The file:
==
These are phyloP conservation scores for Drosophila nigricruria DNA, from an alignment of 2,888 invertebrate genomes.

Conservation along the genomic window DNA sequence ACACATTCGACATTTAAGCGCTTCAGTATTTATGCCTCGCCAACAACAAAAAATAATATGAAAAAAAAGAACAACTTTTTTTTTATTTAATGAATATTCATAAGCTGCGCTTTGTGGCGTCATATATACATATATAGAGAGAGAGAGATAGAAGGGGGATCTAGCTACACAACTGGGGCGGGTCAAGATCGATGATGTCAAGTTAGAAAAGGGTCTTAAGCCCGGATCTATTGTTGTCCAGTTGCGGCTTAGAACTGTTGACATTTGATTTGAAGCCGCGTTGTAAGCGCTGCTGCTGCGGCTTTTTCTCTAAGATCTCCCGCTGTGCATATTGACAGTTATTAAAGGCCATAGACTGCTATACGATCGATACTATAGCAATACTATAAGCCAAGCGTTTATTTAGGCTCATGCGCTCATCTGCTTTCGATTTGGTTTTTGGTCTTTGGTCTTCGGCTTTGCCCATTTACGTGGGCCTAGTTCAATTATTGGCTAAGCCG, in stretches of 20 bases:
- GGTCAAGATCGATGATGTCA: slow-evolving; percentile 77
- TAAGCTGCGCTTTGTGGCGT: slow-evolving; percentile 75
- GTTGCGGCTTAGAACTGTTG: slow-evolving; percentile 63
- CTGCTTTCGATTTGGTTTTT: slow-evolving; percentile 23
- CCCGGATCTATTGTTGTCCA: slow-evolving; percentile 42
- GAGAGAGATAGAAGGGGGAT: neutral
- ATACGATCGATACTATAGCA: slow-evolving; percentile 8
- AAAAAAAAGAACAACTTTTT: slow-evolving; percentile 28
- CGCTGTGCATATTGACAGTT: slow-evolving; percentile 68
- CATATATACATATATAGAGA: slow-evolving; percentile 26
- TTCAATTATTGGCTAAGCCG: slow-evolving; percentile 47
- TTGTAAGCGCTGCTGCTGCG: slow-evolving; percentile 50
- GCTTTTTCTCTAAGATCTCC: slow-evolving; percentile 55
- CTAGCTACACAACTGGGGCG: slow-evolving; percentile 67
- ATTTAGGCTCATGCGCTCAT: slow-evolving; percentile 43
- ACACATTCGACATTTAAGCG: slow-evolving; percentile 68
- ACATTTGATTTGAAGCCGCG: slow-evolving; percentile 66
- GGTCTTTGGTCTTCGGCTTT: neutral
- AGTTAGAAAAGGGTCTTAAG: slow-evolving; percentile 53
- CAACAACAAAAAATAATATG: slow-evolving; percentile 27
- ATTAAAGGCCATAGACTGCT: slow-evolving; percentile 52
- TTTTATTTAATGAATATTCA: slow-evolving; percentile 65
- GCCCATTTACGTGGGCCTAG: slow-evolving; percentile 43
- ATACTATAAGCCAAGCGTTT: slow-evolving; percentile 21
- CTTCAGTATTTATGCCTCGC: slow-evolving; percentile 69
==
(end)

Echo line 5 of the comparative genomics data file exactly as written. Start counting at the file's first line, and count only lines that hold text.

- GTTGCGGCTTAGAACTGTTG: slow-evolving; percentile 63